Instead, the dispute appears to reflect long-standing tensions within NOAA's National Centers for Environmental Information (NCEI), based in Asheville, North Carolina, over how new data sets are used for scientific research. The center is one the nation’s major repositories for vetted earth observing data collected by satellites, ships, buoys, aircraft, and land-based instruments.

In the blog post, Bates says that his complaints provide evidence that Karl had his “thumb on the scale” in an effort to discredit claims of a warming pause, and his team rushed to publish the paper so it could influence national and international climate talks. But Bates does not directly challenge the conclusions of Karl's study, and he never formally raised his concerns through internal NOAA mechanisms.

Tuesday, in an interview with E&E News, Bates himself downplayed any suggestion of misconduct. “The issue here is not an issue of tampering with data, but rather really of timing of a release of a paper that had not properly disclosed everything it was,” he told reporter Scott Waldman. And Bates told ScienceInsider that he is wary of his critique becoming a talking point for those skeptical of human-caused climate change. But it was important for this conversation about data integrity to happen, he says. “That’s where I came down after a lot of soul searching. I knew people would misuse this. But you can't control other people,” he says.

At a House science committee hearing yesterday, Rush Holt, CEO of AAAS (publisher of Science and ScienceInsider) stood by the 2015 paper. "This is not the making of a big scandal—this is an internal dispute between two factions within an agency," Holt said in response to a question from Representative Lamar Smith (R–TX), the panel’s chairman, and a longtime critic of NOAA’s role in the Karl paper. This past weekend, Smith issued a statement hailing Bates for talking about “NOAA’s senior officials playing fast and loose with the data in order to meet a politically predetermined conclusion.”

Some climate scientists are concerned that the hubbub is obscuring the more important message: that the NOAA research has generally proved accurate. “I’m a little confused as to why this is a big deal,” says Zeke Hausfather, a climate scientist with Berkeley Earth, a California nonprofit climate research group that has examined surface temperatures. He’s the lead author of a paper published in January in Science Advances that found Karl’s estimates of sea surface temperature—a key part of the work—matched well with estimates drawn from other methods.

Researchers say the Karl paper’s findings are also in line with findings from the Met Office, the U.K. government’s climate agency, which preceded Karl’s work, and findings in a recent paper by scientists at the European Centre for Medium-Range Weather Forecasts, an alliance of 34 states based in Reading, U.K. And although other researchers have reported evidence that the rise in global temperature has slowed recently, they have not challenged the ethics of Karl’s team, or the quality of the data they used.

Read on. It's worth it. The short of it: Bates was demoted by Karl several years back. Bates accepts both AGW, and the conclusions of Karl's paper, but decided to post a nitpicking complaint that he had used the ISTI land data in addition to the base NOAA data (the former of which isn't as high quality), without specifically commenting about the data source quality difference:

The Science paper would have been fine had it simply had a disclaimer at the bottom saying that it was citing research, not operational, data for its land-surface temperatures, Bates says.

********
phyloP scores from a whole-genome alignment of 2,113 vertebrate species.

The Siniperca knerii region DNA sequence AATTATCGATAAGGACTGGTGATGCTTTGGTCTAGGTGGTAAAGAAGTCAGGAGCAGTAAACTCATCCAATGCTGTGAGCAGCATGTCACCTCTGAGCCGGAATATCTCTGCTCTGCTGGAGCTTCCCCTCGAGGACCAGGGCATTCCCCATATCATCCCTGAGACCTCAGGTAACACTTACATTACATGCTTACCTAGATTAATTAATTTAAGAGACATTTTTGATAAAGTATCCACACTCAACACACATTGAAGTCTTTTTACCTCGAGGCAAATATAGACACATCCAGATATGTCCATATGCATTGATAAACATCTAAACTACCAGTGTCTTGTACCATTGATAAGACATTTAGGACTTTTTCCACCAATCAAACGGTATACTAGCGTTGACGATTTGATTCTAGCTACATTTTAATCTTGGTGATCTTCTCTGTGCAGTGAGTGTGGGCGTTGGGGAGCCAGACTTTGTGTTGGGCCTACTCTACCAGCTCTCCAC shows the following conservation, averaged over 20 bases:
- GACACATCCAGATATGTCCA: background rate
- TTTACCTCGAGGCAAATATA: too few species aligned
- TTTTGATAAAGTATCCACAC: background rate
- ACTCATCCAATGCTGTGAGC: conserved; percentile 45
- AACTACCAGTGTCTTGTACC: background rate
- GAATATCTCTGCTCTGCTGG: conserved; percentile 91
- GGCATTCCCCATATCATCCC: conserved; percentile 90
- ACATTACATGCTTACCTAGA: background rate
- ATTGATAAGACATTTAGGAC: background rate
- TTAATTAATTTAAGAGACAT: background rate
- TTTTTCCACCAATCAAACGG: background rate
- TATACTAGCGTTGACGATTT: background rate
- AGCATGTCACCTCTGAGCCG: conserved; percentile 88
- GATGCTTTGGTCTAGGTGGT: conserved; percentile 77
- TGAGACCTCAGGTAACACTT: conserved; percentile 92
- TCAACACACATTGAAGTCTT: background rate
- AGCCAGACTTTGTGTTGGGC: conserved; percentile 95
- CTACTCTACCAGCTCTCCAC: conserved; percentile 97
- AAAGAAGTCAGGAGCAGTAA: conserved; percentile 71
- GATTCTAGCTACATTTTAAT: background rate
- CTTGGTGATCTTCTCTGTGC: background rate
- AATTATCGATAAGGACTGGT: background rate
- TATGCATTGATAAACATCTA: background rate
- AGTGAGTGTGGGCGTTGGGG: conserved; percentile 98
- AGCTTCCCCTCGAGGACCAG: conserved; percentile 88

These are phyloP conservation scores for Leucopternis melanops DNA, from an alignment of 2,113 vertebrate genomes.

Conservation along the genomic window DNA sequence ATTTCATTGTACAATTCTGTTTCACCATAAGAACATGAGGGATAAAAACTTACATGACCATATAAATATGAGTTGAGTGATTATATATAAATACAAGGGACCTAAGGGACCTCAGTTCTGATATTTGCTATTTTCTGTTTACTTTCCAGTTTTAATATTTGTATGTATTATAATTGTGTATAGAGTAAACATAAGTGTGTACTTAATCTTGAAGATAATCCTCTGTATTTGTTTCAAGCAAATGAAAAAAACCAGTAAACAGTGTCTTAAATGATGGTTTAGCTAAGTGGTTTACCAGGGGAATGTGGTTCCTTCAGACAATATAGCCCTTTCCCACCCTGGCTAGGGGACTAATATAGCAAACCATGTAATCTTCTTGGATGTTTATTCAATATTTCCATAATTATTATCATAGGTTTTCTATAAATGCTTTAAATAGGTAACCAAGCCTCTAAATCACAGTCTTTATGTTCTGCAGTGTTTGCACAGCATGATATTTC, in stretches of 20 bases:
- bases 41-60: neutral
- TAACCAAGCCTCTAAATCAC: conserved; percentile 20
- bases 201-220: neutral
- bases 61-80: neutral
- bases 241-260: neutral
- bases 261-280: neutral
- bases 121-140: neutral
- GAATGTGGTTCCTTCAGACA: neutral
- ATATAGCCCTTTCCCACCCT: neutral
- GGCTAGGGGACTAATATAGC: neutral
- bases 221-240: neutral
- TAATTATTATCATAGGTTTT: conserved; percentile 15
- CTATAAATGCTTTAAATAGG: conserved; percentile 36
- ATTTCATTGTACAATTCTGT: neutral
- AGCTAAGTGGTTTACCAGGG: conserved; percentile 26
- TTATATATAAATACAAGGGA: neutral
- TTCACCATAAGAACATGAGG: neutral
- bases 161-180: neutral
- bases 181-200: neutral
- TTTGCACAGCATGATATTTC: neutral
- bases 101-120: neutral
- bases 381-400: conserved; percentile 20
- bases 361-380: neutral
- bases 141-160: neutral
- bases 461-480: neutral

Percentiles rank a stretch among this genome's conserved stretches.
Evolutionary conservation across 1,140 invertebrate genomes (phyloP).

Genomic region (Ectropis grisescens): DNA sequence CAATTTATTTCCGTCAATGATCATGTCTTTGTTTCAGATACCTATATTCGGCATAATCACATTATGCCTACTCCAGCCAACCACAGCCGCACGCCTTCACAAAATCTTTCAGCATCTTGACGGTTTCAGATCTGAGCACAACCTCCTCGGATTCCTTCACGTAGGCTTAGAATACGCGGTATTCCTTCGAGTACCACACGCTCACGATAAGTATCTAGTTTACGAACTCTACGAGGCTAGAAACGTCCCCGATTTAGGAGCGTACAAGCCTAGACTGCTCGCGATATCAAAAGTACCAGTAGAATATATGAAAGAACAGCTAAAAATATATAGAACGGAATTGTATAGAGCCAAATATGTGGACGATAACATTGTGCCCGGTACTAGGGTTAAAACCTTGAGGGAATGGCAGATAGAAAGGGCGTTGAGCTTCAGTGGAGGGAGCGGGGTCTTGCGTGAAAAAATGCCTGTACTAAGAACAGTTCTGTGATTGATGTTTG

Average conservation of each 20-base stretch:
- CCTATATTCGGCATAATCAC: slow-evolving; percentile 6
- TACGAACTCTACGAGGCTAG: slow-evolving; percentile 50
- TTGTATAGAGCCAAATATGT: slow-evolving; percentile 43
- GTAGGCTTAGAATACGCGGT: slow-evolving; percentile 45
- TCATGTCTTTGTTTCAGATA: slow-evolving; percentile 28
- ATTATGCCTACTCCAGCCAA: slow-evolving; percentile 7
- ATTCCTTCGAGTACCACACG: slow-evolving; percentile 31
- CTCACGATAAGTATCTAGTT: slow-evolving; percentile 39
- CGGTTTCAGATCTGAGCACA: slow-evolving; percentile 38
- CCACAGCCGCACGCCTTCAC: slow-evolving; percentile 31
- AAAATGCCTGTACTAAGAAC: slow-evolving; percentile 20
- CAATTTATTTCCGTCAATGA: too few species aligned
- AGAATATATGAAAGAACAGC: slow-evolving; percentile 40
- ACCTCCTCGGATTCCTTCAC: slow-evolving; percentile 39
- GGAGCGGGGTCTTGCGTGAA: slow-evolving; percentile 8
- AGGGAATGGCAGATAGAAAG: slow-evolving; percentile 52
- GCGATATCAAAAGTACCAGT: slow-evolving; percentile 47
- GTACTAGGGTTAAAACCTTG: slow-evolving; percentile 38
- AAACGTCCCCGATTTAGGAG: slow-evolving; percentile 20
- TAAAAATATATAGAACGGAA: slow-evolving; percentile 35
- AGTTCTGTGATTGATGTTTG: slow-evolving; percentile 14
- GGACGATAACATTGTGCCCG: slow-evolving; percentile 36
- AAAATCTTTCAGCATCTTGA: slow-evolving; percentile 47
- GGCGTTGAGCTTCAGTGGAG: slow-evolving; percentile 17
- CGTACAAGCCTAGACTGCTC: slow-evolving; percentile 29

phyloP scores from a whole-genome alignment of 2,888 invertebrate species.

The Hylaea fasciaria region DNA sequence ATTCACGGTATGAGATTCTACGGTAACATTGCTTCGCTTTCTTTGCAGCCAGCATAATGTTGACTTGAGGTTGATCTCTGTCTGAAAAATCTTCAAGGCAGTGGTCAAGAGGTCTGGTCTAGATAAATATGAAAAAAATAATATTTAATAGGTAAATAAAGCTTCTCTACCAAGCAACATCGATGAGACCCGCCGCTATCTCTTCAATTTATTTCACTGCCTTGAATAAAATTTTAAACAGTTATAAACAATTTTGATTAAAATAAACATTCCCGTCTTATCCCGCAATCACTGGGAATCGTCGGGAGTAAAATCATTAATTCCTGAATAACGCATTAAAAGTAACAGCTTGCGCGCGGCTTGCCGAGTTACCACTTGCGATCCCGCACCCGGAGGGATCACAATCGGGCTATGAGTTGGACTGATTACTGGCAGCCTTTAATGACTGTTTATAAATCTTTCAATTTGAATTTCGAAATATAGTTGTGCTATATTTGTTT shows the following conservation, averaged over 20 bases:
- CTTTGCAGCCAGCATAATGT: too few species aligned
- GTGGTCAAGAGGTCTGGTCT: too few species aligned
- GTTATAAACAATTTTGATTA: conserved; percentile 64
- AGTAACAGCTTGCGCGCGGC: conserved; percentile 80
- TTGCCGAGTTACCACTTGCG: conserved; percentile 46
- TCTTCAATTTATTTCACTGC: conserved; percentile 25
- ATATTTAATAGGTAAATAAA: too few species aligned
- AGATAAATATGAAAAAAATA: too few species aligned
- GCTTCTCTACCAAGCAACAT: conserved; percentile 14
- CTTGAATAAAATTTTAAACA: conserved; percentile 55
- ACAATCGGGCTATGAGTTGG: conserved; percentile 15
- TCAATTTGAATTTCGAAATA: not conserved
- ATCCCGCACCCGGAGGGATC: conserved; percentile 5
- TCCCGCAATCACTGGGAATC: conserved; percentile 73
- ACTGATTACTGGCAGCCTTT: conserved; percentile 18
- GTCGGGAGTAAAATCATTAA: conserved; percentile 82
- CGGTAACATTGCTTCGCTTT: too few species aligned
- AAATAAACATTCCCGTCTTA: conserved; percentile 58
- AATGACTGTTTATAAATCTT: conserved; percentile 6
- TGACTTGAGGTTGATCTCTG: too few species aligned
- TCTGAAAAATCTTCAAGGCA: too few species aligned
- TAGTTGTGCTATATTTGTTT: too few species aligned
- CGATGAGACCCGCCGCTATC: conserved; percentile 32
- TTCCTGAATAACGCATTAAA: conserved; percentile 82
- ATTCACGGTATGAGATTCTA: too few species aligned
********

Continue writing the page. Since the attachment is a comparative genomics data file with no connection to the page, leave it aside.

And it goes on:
But Mike Tanner, director of NOAA’s Center for Weather and Climate at NCEI, says there’s no NOAA policy that requires such a disclosure. “There's nothing. That doesn’t exist,” he says

The article also goes into the split within NOAA over how strongly to focus on new data and approaches that capture effects which old data and approaches might have missed, vs. old ones which are less accurate but more validated. The land data people tend to fall into the former category while the satellite people tend to fall in the later category. Karl was a land guy and Bates was a satellite guy.

It's interesting to read Bates' blog post with "Karl" replaced by "The guy who demoted me":

The most serious example of a climate scientist not archiving or documenting a critical climate dataset was the study of the Guy Who Demoted Me et al. 2015 (hereafter referred to as the Guy Who Demoted Me study or K15), purporting to show no ‘hiatus’ in global warming in the 2000s (Federal scientists say there never was any global warming “pause”). ... In the following sections, I provide the details of how the guy who demoted me failed to disclose critical information to NOAA, Science Magazine, and Chairman Smith regarding the datasets used in K15. I have extensive documentation that provides independent verification of the story below. I also provide my suggestions for how we might keep such a flagrant manipulation of scientific integrity guidelines and scientific publication standards from happening in the future. Finally, I provide some links to examples of what well documented CDRs look like that readers might contrast and compare with what the guy who demoted me has provided.

Comment Re:I know (Score 1) 252

About the only way of getting offended is if you take things massively out of context.

Surely not a lack of honesty. That would never offend anybody.

Oh... were you telling us what is and is not offensive while also instantly proving that you dont find even obvious dishonesty offensive...

Comment Re:The actual real problem with Mars... (Score 4, Insightful) 103

The profit (a minority of their profit, it should be added) is coming from saving taxpayers money. What the heck is your problem with that?

If they were making some amount of launches cheaper - sure - but that's not the case.

Yes, it is the case; they cost vastly less than ULA.

Slashdot Top Deals

"The value of marriage is not that adults produce children, but that children produce adults." -- Peter De Vries

Working...